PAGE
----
2 tbsp yogurt (optional)
1-2 cups water
salt to taste


Wash spinach and fenugreek under running water.

Chop and boil both vegetables along with the green chilies in a little water till tender. (A pressure cooker or microwave can be used here).

When cooked smash it against the walls of the utensil it has been cooked in. The result should be a coarse puree. (Do not use a blender as that will result in a smooth puree and the dish will lose its texture).

Finely pound ginger and garlic. Heat the oil in a frying pan. Add garlic and ginger. When the garlic and ginger are browned, add the cumin seeds and asafetida. Add spinach and fenugreek puree, turmeric powder, coriander powder and salt.

Add required amount of water to kafuli and bring to boil. Now add rice paste or rice powder dissolved in water to thicken.

Cover and cook for 8-10 minutes on a slow fire till the gravy is thick. If dry, add some water and boil.

Garnish with pure ghee and serve hot with roti or steamed rice.

To add sourness, we usually add a tomato or two into greens in the first step in which case we omit the curd.



This chutney is mainly prepared during winters and is great with toor dal and steamed rice or with Gahat Ke Paranthe. It can also be used as a dip for various snacks. If you do not have access to hemp or bhang seeds, substitute the same with sesame. Bhang chutney is made in Kumaon and Til chutney is more common in Garhwal. It can be made ahead and stored in the refrigerator.


200 gm hemp seeds or sesame seeds a handful of coriander leaves
2-3 garlic cloves (optional)
1-inch piece of ginger
2-3 green chilies
juice of 1 bada nimbu or big lemon or ¾ cup juice of small lemons
½ tsp sugar (optional)
a handful of mint leaves
1 tsp roasted cumin (optional)
salt to taste

Dry roast hemp or sesame seeds in a pan on a moderate flame for 4-5 minutes. Take care not to overdo it. Once done place in a grinder with coriander leaves, garlic cloves and green chilies.

Add lemon juice and grind to a fine paste. Adjust salt and sugar.

A variation of this recipe is the Mooli and Til Chutney. Cut a couple of moolis into finger-length sticks and leave them under a fan to dry for a couple of hours.

Then add them to the chutney with chillies cut in half-lengthwise.

This chutney is usually made with “bade nimbu” large lemons that people normally have growing in their kitchen garden. They are quite huge, so one is generally enough, but can be substituted by the other normal ones.


A sweet preparation, usually served as a dessert.


500 gm jhangora (barnyard millet)
200 gm sugar
2 lt milk
50 gm cashew nuts
50 gm raisins
100 gm chironji
kewra essence to taste


Bring milk to a boil in a thick bottom pan. Once the milk begins to boil, add Jhangora and cook well, stirring to avoid lumps.

Add sugar and cook until the sugar is fully dissolved. When done, take off the flame.

Add kewra essence and stir in well. Garnish with chopped dry fruits. Serve hot or cold.


This is a dish high in calories that is a specialty prepared during festivals. It is local sweet snack.


2 cups semolina
1 cup yogurt, well churned
250 gm ghee
50 gm sugar, ground to a fine powder
1 banana, smashed to a pulp

In a large bowl, mix the semolina with 50 gm of ghee and the banana pulp to a uniform consistency. Set aside.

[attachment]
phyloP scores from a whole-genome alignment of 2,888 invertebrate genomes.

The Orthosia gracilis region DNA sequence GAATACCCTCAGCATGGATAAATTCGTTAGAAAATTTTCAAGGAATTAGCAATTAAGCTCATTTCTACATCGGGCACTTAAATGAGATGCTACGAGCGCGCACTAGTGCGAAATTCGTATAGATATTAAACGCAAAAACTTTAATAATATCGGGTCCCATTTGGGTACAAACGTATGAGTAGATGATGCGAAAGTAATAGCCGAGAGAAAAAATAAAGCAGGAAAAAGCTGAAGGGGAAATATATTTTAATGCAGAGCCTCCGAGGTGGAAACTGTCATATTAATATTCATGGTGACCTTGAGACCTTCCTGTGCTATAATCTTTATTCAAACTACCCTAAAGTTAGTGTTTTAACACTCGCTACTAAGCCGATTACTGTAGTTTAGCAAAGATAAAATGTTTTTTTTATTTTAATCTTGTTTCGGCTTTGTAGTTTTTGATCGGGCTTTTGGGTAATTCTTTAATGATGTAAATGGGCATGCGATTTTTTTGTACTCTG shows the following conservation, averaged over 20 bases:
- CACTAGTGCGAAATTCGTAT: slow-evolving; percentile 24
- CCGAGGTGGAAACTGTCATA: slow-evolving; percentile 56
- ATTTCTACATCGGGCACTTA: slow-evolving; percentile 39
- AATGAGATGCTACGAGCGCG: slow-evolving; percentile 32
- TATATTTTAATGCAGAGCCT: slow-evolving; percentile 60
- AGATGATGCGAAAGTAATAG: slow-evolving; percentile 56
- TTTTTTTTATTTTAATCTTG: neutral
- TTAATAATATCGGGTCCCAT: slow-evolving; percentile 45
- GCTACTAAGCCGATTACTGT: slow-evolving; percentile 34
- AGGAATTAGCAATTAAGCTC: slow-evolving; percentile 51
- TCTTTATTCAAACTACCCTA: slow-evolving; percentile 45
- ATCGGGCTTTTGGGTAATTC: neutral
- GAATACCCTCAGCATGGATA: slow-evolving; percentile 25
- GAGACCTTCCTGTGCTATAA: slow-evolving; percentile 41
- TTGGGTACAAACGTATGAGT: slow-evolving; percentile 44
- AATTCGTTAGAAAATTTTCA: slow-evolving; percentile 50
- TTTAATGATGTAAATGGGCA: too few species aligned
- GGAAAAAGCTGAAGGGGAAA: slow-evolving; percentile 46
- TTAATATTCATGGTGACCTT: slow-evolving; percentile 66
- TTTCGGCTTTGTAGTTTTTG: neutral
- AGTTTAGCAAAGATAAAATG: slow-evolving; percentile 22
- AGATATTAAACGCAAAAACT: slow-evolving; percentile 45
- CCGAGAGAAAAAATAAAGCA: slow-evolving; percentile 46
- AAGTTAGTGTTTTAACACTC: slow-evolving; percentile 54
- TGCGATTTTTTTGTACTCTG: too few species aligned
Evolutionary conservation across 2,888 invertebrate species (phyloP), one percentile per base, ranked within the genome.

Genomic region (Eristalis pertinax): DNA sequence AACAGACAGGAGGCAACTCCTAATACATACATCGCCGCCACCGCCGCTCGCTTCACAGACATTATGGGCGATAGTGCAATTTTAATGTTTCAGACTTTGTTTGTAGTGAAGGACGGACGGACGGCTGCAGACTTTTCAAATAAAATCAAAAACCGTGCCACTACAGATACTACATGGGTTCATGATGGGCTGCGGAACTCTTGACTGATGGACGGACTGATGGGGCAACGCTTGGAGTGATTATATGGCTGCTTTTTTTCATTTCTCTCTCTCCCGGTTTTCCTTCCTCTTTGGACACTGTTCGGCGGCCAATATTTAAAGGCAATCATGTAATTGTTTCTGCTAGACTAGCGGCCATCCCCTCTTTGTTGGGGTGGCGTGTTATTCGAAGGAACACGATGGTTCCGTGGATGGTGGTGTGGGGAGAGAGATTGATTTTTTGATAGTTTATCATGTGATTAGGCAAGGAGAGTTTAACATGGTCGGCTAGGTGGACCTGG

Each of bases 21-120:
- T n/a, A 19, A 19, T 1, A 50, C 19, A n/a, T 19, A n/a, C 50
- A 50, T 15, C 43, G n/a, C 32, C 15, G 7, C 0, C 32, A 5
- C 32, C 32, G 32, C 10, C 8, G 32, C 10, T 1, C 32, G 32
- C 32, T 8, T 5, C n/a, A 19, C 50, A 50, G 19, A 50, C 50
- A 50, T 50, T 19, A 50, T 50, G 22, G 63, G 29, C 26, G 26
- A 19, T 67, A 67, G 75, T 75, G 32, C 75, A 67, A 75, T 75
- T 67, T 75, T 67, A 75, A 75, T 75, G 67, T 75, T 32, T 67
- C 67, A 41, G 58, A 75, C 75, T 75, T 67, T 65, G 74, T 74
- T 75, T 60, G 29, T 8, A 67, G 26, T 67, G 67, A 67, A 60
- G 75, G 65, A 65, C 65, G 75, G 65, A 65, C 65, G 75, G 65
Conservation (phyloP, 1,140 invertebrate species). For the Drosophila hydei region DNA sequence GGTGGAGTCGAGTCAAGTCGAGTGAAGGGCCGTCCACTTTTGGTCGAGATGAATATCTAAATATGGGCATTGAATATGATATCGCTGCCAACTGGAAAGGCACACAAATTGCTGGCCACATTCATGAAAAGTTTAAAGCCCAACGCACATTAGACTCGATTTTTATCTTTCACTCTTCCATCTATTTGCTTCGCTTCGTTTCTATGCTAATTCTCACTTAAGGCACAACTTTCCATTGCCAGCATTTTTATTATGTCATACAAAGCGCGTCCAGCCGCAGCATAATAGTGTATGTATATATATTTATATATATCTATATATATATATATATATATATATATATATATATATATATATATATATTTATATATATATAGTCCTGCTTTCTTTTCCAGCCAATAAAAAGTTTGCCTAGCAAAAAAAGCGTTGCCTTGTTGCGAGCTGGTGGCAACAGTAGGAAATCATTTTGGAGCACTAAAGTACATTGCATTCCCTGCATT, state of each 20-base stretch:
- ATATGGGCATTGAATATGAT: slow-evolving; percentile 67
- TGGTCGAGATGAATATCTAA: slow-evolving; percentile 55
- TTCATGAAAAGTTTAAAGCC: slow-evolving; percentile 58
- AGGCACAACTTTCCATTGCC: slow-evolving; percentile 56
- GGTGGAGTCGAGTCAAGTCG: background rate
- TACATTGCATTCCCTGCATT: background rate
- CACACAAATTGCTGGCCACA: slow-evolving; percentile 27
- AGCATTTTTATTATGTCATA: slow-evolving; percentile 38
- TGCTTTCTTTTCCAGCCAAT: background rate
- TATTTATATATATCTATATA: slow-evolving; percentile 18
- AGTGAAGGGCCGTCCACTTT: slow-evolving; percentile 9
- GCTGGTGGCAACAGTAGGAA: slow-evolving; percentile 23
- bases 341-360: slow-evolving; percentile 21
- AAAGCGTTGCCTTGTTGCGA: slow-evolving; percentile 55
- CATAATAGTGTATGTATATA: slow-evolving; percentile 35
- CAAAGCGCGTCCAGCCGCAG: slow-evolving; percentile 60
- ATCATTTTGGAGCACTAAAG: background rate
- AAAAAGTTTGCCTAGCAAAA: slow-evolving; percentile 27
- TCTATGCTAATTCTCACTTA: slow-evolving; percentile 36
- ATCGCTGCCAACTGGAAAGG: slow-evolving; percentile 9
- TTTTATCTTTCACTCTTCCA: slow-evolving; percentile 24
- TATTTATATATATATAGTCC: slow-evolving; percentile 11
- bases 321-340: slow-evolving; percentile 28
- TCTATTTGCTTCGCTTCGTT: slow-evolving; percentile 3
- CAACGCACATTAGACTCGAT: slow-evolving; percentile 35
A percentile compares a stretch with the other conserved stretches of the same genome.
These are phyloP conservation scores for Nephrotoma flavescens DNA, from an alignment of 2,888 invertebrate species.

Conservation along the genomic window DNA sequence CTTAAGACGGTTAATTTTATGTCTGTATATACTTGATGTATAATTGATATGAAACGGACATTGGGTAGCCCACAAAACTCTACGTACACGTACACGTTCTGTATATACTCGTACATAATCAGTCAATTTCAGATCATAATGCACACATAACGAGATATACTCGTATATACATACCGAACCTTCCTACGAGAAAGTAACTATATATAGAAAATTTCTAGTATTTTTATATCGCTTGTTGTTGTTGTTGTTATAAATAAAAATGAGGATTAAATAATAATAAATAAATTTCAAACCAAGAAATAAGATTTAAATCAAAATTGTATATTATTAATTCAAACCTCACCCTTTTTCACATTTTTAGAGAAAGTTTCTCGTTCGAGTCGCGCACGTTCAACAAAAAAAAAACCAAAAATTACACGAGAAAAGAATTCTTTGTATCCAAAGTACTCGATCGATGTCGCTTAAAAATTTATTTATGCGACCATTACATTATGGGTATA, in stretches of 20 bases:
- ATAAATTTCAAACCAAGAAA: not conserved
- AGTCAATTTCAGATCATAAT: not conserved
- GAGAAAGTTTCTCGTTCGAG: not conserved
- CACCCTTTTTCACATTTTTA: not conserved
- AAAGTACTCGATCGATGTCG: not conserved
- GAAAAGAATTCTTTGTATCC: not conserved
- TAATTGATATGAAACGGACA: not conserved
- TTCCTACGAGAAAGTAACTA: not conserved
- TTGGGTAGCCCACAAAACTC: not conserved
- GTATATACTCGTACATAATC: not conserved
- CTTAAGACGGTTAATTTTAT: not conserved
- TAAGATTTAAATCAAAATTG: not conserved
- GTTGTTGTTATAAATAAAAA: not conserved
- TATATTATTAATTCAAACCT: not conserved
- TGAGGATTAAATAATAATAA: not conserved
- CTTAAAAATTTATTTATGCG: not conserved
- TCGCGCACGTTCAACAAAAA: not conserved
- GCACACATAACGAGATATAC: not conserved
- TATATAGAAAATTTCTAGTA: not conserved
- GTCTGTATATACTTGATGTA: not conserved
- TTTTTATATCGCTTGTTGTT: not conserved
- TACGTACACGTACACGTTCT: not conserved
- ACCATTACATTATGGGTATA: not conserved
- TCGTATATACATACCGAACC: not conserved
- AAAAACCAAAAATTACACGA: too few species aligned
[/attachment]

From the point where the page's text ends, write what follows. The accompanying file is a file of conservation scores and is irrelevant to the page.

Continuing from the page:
In another bowl mix the yogurt and sugar powder. Now soak the semolina mix in curd mix for about 10-20 minutes, depending upon the ambient temperature.

Place a kadai on a moderate flame. Pour in the remaining ghee.

When the ghee gets moderately hot drop thick jalebis of the semolina paste in. cook for about 5- 0 minutes, turning repeatedly till reddish brown.

When both sides are evenly cooked remove the singhals.

Serve hot garnished with cardamom powder.



Luanne said...

Looking forward to trying some of your recipes. I have been using Madhur Jaffrey's book for a couple of years. She is very careful that you understand the recipe so I have learned a lot...even a lot of the language spoken for herbs, vegetables, meats, etc.

Guitar Master said...

This comment has been removed by a blog administrator.

Anonymous said...

i am a reporter working on a food column for an enviornmenet magazine.

i have soem dals and other ingredients from teh hills...

possible to consult you?

Suresh Bahuguna said...

Can you tell how to prepare SABUT TOOR dal
Bahuguna S
R K Puram
New Delhi

deepti said...

Hi Rushina,

I really liked the pahari recipes you've posted.
I am also from Dehradun and your posts about the city bring back fond memories!!

mohan sigh said...

hi rashina
its great to see ur recepies
, you cld improve them if you do hv pics with full plate presentation

Kusum said...

hi rushina
its a good effort of publishing the garhwali foods..I am also a Garhwali n like all these mouth watering flavors...I Lived with Bhotiya people during my research and tasted many other cusine from High Himalaya...hope u will also taste them

manish said...

Hello Mam,
I am Manish Thapliyal pursuing B.A. (hons) in culinary Arts,a four year graduation degree from the University of huddersfield, U.K.. i am doing a research work on the role of family meal and its significance in social practices and bondages in Garhwal region. if u hav any information on this and about the dining culture in garhwal region, please do forward me. My email ID is

BABA Taks BOut LOve said...

your recipies seem quite interesting ........i am basically writing a book both the culture and the cuisines of garhwal............and the trends that changed from ancient times to the present ones.......wished if you could give some input in email id is

Faizan said...

Hi Rashina

My name is Faizan. I am doing a research on Garhwali cuisine. There are many Garhwali food which are disappearing day by day. and we are forgetting it gradually. We are trying to follow western process to cook food, and forgetting our own. If we cook food in a different way which we were cooking the test will be no more good in that recipes.

UNESCO is protecting those kind of cuisine which are disappearing.

Please tell me, if u know any cuisine which is in the process of disappearing or already disappeared.


Faizan Ahmad
cell- +91-9911818970

Jaya said...

I have been searching some good recipes from Kumaon region or pahadi cuisine and landed on your page..thanks for sharing these let me go and try out making them Rushina..hugs and smiles

Abhin said...


i guess many garhwali dishes are disappearing with time, to mention a few kandaali ka saag is one. i had the pleasure to taste it once and its awesome, but then you won't find it to be served these days even at home.

for rushina,

i once had a dish it looks likevidli made up of rice only, but its hollow inside stuffed with molten ghee, served hot with jaggery. Do you know the name of that dish ?


The Untourists said...

Wow. This is quite a list of recipes and explanations of their origins! Bookmarking this page...